Burdock & Rose

wildly-crafted plant tales from herbalist, forager & author lisa rose

Tag: vacation

Wild Summer Refreshments: Sumac “Lemonade”

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In the middle of a hot and steamy July, there’s nothing like a tall glass of refreshing lemonade. But here in the Midwest, lemons aren’t local… but guess what? You can make that pitcher of lemonade – or a copycat “lemonade” without the lemons while using the staghorn sumac berries instead!

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Staghorn sumac, Rhus typhina

“What,” you say? Lemonade without lemons??? Well, ok, so sumac “lemonade” would more appropriately be called a tea. But that’s besides the point… Infused in cold water overnight, the sumac berries of Rhus glabra and Rhus typhina make a great-tasting, refreshing sour and citrus-like beverage that is delicious on its own or simply sweetened with honey and garnished with lavender for an extra herbal flavor.

Common in hedgerows and at the edges of the field are the staghorn and smooth sumac (Rhus typhina and Rhus glabra respectively). Both sumacs are common native shrubs whose flower clusters ripen into deep red fruit clusters toward the end of July and into early September. For more tips on identifying sumac, get a copy of my book, Midwest Foraging to take with you into the fields! 

The berries – or drupes in botanical language – taste sour like lemonade. Use hand pruners to gather the drupes into a bucket, choosing the clusters that are most bright in color and most uniformly red. In the kitchen, separate the red and sour drupes from the stems – be warned there may be a scattering of small bugs as you sort the plants.

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To prepare: Pack the drupes into a jar and cover them with cold water. Let them soak for a day or so in the fridge. Strain the liquid into a serving pitcher and voila – a delicious pink lemonade! Serve cold over ice and garnish with sprigs of lavender.

To see my TV segment on Staghorn Sumac Lemonade and easy tips for foraging with kids, visit WZZM13 Online: Staghorn Sumac.

Summer Staycations: Foraging with Kids

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Collecting sumac drupes for sumac lemonade

There’s no better place on earth in summer than #PureMichigan. Summer vacation is a time to load the car and head to the lakeshore – bikes tied to the back and sandals in tow. The great thing about our Great Lakes state is that we are never more than 20 minutes from an outdoor adventure that can rival any escape to greater terrain up north or out west.

As part of your outdoor escape, get the kids, neighbor’s kids, and even dog outdoors to plan an foraging expedition to learn wild edibles. From bogs to dune habitats at the lakeshore, this is a great chance to expose children to parts of Michigan they’ve never experienced before AND teach them new outdoor skills.

Short on time and want an even lower cost excursion? Plan this endeavor to take place in your own backyard! There are many wild edibles to discover right outside your doorstep.

To begin to learn and identify wild edibles with the children:

Pick a place to explore: Let the kids select the plants around them to learn, sometimes the most adventures can actually happen right outside the back door in the yard!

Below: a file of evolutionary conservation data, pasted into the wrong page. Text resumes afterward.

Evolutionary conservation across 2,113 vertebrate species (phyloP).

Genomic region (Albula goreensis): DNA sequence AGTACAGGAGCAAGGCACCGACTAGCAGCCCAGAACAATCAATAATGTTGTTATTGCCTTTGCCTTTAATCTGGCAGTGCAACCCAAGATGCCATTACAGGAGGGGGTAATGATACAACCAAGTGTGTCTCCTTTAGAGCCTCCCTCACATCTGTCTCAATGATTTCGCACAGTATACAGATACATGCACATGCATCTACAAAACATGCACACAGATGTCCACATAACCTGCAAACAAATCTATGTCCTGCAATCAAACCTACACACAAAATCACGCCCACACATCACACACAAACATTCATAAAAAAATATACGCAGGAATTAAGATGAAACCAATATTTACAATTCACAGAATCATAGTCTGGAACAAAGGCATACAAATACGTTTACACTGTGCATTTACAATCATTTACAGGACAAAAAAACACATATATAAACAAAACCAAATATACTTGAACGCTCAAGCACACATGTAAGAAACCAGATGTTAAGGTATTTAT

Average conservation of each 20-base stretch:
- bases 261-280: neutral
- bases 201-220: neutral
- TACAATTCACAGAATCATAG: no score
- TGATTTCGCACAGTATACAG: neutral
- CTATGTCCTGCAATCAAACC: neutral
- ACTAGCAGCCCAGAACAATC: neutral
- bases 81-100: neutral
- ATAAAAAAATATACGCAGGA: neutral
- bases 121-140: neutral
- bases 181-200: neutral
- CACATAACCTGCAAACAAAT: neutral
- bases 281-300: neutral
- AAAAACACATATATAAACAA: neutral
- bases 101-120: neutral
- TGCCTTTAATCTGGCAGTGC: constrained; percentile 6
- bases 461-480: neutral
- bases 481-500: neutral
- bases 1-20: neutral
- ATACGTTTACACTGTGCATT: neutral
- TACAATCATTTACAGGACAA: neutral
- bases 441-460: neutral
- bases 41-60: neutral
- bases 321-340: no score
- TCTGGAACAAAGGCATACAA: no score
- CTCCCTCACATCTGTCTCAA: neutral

Safety: Remind the explorers to never pick nor eat a plant until they can properly ID the plant.

Remind the children of the rules of foraging: Ask permission if it is private property you are exploring and respect the rules of any parks area.

Respect plant sustainability: Teach the children that we are stewards of the land and can help plants grow and propagate, especially native plants and never harvest plants that are on the threatened or endangered list.

Pack a foraging kit: Include a notebook, colored pencils, a camera and perhaps a snack, sunscreen and bug repellant (need an herbal recipe? check out my blog here).

Find the right expertise: Head to the library and select a few good field guides and consider picking up a copy of Midwest Foraging at your local bookstore.

Let this journey be kid-led. Let them explore the outdoors, make a plant journal and even let them get really dirty. Create a cool certificate or bad for those kids completing the adventure and celebrate them for trying something new. It’s low-cost, high-yield activity that offers lessons that last a lifetime.

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To find a trail: 

Thanks to the glaciers long ago, the ecosystems of Michigan area are very diverse. And what better way to learn about them than to explore them on foot with the family in tow?

In Kent County, the Kent County Parks Foundation and The Friends of Grand Rapids Parks offers miles and miles of maintained trails in its expansive parks network that local residents can explore free of charge. The State of Michigan also offers great resources for hiking. Headed north? Try the Leelanau Land Conservancy for ideas of local nature walks. Some programs offer walks free for area residents.

Be sure to add to your summer bucket list nature centers and eco-preserves to walk the trails and experience the land that might be different. Remember, many of these habitats may have stringent rules prohibiting foraging – be sure to use these areas as learning laboratories only, taking nothing and leaving only footprints.

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Gathering black raspberries in the hedgerow behind our house.

Click HERE for my kid-friendly Staghorn Sumac Lemonade recipe and for more easy tips for foraging with kids, visit WZZM13 Online: Staghorn Sumac.